Senate panel advances measure allowing death penalty without unanimous jury

The bill would mean that just eight out of 12 jurors would have to agree to the death penalty.

A bill that would strip away the requirement that a jury unanimously agree in order to sentence someone to death advanced in front of a Senate committee.

Just two Democrats voted against the bill: Sens. Tina Polsky of Boca Raton and Bobby Powell of West Palm Beach.

Under the bill, eight out of 12 jurors — a “supermajority” — would have to agree for a defendant to face the death penalty, according to SB 450. Republican Sen. Blaise Ingoglia filed the bill, coming in the wake of the Parkland school shooter’s trial.

“I want to ensure that we don’t have another miscarriage of justice going forward, as we did with the Parkland families,” Ingoglia said.

Relatives of the Parkland victims said they support the changes for a lower threshold of jury members to favor the death penalty.

“My daughter, Gina, was murdered as she sat in a hallway by a cold, cruel, heinous killer,” Tony Montalto said. “She was failed by the system that was supposed to protect her. And then sadly, this fall, we saw that she was failed again by the justice system.”

In that trial, concluded in October, three jurors refused to hand down a death sentence in spite of video evidence showing the shooter on a rampage through Marjory Stoneman Douglas High School on Feb. 14, 2018. The bloodbath left 17 people dead and 17 more wounded.

The legislation follows Gov. Ron DeSantis call for a change in the state’s death penalty law.

A 2020 Florida Supreme Court decision removed the requirement that a jury be unanimous when agreeing on a death sentence. But the Legislature needs to pass a law describing under what circumstances the death penalty will be imposed. DeSantis said the House Speaker and the Senate President are both on board with adjusting the rules for capital sentencing.

Ingoglia also introduced an amendment that an 8-4 or a 9-3 jury majority for the death penalty could be overturned if a judge believed the penalty should be life.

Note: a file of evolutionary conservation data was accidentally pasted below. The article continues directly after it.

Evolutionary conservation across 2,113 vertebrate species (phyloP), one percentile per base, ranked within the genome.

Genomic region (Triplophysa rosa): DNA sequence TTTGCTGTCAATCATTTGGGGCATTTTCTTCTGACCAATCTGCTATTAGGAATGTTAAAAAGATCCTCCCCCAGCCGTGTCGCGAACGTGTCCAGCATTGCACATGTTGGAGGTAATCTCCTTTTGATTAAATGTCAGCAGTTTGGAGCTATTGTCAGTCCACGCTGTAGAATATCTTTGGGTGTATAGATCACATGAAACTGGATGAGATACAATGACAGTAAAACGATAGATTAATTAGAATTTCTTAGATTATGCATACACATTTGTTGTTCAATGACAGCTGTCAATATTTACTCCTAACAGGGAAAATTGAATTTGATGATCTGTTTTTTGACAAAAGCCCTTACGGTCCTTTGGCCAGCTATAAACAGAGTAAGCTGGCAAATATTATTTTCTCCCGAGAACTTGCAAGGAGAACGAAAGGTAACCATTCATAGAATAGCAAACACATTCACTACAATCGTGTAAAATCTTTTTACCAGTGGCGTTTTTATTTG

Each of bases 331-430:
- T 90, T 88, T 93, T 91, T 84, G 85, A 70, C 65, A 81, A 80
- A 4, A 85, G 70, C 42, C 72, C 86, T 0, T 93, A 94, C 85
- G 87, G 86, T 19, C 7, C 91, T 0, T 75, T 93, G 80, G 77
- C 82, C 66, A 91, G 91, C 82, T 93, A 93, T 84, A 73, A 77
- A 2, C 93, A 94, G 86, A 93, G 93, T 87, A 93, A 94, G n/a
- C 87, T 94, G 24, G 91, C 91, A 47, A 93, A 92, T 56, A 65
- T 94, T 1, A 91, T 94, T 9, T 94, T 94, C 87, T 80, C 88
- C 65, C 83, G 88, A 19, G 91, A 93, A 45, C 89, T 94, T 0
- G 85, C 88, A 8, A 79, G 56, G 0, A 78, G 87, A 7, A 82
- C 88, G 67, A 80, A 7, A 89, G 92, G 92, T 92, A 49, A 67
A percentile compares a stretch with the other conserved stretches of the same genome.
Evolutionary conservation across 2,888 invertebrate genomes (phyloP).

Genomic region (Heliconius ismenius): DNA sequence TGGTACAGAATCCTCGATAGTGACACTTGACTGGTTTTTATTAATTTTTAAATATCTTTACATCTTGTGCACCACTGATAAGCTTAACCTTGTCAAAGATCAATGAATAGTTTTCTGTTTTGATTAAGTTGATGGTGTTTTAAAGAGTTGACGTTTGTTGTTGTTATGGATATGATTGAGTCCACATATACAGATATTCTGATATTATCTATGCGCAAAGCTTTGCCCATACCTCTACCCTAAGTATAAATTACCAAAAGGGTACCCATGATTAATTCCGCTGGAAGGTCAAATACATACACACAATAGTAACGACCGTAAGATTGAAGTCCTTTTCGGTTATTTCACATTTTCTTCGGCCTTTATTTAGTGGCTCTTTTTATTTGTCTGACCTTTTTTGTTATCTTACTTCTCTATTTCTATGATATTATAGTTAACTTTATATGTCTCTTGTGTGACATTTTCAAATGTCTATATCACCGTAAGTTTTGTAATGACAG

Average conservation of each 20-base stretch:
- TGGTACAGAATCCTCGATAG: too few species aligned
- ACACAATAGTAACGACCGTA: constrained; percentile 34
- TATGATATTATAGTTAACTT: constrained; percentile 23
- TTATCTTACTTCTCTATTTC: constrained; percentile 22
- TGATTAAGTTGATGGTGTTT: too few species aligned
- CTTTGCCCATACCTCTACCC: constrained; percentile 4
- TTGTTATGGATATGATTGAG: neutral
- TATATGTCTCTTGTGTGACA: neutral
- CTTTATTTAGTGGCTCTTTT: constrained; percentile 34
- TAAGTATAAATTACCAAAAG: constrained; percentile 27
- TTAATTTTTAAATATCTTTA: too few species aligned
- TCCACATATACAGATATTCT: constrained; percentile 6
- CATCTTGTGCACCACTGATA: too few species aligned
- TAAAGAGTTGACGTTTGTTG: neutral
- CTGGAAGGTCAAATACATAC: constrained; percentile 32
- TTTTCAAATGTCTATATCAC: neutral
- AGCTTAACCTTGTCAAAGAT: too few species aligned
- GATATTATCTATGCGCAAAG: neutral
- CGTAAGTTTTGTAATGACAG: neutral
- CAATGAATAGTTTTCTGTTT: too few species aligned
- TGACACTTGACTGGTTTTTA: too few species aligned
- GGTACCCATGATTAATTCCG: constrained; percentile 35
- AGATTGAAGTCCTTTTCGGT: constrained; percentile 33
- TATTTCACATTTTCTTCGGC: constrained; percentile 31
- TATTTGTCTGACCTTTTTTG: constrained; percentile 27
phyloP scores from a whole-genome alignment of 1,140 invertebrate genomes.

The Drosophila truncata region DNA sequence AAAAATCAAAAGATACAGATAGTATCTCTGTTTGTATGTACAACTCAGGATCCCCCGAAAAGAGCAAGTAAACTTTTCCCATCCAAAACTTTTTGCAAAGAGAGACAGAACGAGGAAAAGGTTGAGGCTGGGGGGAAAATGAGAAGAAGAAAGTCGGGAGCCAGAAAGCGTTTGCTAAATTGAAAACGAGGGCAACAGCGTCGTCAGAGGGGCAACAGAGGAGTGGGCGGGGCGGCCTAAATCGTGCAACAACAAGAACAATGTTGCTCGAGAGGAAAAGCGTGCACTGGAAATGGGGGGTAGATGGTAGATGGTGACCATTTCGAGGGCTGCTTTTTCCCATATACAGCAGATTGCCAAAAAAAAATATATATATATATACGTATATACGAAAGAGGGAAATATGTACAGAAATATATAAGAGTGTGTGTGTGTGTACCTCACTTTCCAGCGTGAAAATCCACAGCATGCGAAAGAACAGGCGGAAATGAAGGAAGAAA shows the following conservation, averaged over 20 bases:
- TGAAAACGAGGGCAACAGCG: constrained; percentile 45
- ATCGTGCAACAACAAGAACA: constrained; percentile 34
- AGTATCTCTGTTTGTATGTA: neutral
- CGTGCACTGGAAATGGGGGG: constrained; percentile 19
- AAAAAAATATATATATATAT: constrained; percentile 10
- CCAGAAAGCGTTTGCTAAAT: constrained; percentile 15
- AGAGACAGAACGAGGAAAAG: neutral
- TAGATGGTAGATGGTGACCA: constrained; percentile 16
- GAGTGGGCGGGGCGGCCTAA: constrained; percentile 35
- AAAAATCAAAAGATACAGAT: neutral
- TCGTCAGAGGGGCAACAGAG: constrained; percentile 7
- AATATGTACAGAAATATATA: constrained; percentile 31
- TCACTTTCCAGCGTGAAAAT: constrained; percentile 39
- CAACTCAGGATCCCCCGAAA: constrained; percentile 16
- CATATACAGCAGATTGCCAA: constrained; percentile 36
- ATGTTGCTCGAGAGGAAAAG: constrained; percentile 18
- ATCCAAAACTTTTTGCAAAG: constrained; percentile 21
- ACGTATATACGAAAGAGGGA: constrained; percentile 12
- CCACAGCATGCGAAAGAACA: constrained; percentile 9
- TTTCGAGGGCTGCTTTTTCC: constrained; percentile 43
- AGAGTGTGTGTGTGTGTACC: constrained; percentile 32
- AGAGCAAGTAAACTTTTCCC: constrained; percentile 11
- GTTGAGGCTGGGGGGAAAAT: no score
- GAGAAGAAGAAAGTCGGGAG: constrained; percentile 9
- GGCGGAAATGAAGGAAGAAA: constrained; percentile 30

Republican Rep. Berny Jacques of Seminole has filed an identical bill (HB 555).

Powell raised the issue that the law would give Florida the lowest standard for imposing the death penalty. Alabama currently requires a 10-2 decision for the death penalty.

Ingoglia agreed that was the case and added: “What I would say that what this bill would do is show that the state of Florida is serious about delivering justice to families such as the Parkland families.”

Ingoglia said that he believes that protest jurors get on death penalty cases, even though they swear beforehand they plan to listen to the evidence and are open to imposing the ultimate punishment.

“If we can’t agree on the death penalty for Nikolas Cruz you can’t agree with the death penalty for anyone,” Ingoglia said.

Howard Dimmig, Public Defender of the 10th Judicial Circuit in Polk County, warned that there would be more mistakes and more costs if the threshold for death penalty were lowered.

“When we didn’t have unanimity in Florida there have been 30 People sentenced to death row who had been exonerated — 30 — we lead the nation in that,” Dimmig said. 

Polsky said that she would be voting against the bill, even though she agreed that the Parkland case represented a terrible miscarriage of justice. The bill is not clear enough and raises a whole new set of issues, when the judge is allowed to recommend another sentence.

Polsky noted that she represents Parkland and holds the families’ needs near and dear.

“I won’t say his name and I do agree that the death penalty should have been found,” Polsky said.

Anne Geggis

Anne Geggis is a South Florida journalist who began her career in Vermont and has worked at the Sun-Sentinel, the Daytona Beach News-Journal and the Gainesville Sun covering government issues, health and education. She was a member of the Sun-Sentinel team that won the 2019 Pulitzer Prize for coverage of the Parkland high school shooting. You can reach her on Twitter @AnneBoca or by emailing [email protected].

One comment

  • Elliott Offen

    March 6, 2023 at 8:28 pm

    DeSantis and Scott have more homocides than Nichols Cruz. Set Cruz free and put DeSantis and Scott on death row. Donald Dillbeck was right.

Comments are closed.


Florida Politics is a statewide, new media platform covering campaigns, elections, government, policy, and lobbying in Florida. This platform and all of its content are owned by Extensive Enterprises Media.

Publisher: Peter Schorsch @PeterSchorschFL

Contributors & reporters: Phil Ammann, Drew Dixon, Roseanne Dunkelberger, A.G. Gancarski, Anne Geggis, Ryan Nicol, Jacob Ogles, Cole Pepper, Gray Rohrer, Jesse Scheckner, Christine Sexton, Drew Wilson, and Mike Wright.

Email: [email protected]
Twitter: @PeterSchorschFL
Phone: (727) 642-3162
Address: 204 37th Avenue North #182
St. Petersburg, Florida 33704